“Not from Here is a fascinating journey into filiality, heritage, and the heart of this American land. It is a journey worth taking and a story well told.”
—Kent Nerburn, author of Letters to My Son, Neither Wolf nor Dog, and Chief Joseph and the Flight of the Nez Perce
“The extraordinary achievement of Not from Here, and the stunning gift it offers to my own self-understanding, lies in the mirror it holds to white American culture. Seeking a resting place for his father’s ashes, the son is gradually faced with the essential rootlessness of his—and my own—people. In the process of conquering and commodifying our world, we have been losing what it means to belong.”
—Joanna Macy, author of Coming Back to Life
“If those two great existential questions—Who am I? and Where am I from?—are linked, how are those with transient upbringings in our amnesiatic, immigrant-settled society to answer them? In Not from Here, Allan Johnson takes a road trip on the American plains to try to find out, haunted by his globe-trotting father’s ashes in the trunk and the legacy of Euro-American conquest staring at him through the windshield.”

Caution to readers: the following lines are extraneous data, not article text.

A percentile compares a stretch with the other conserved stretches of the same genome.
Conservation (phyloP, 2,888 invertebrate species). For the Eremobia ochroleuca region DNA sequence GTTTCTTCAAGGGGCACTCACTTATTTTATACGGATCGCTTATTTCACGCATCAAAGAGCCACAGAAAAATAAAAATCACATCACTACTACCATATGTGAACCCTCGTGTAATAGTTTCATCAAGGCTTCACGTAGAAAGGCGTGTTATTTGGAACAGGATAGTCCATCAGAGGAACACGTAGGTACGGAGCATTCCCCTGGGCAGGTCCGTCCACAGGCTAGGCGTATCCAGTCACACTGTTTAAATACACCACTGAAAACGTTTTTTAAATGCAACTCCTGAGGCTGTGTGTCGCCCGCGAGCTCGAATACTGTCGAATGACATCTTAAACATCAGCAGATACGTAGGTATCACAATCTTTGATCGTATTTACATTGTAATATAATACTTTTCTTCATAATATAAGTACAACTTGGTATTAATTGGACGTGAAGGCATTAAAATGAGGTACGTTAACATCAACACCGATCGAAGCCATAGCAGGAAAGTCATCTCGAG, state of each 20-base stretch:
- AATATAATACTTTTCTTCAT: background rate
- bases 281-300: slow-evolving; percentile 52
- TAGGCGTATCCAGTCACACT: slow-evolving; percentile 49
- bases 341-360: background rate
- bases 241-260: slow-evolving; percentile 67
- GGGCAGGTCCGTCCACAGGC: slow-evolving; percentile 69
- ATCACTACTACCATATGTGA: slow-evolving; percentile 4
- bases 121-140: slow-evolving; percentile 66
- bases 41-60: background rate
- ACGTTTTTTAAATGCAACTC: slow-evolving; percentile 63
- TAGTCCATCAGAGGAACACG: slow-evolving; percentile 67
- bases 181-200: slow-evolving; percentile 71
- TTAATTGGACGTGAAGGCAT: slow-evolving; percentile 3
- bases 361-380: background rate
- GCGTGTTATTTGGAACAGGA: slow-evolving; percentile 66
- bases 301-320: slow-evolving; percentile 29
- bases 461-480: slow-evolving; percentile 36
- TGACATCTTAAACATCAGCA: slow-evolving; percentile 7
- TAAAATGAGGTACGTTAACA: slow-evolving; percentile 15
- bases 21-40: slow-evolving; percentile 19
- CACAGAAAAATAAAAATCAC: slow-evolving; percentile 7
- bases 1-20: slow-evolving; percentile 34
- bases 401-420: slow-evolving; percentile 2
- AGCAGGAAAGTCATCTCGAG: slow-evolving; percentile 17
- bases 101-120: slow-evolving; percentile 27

—Colin Woodard, author of American Nations and The Lobster Coast
“‘This package contains the cremated body of / Valdemar N. L. Johnson / Cremated December 7, 2005, ID Number 20051912.’ A nondescript package of gray ash triggers a passionate engagement with American history as the author’s need to find a meaningful place for his father’s remains becomes a poignant quest for his own identity: the ancestral identity that originates in majestic Norwegian fjords and flees, improbably, to the rich wind-blown alluvium of America’s heartland—a Promised Land being ruthlessly cleansed of Native American tribes to make way for sturdy Lutherans and a nation’s dream of Manifest Destiny. Johnson comes to terms with the ricocheting ironies in a tender, wistful narrative reminiscent of N. Scott Momaday’s classic journey of tribal ancestral discovery in The Way to Rainy Mountain. Not from Here is a truly lovely book.”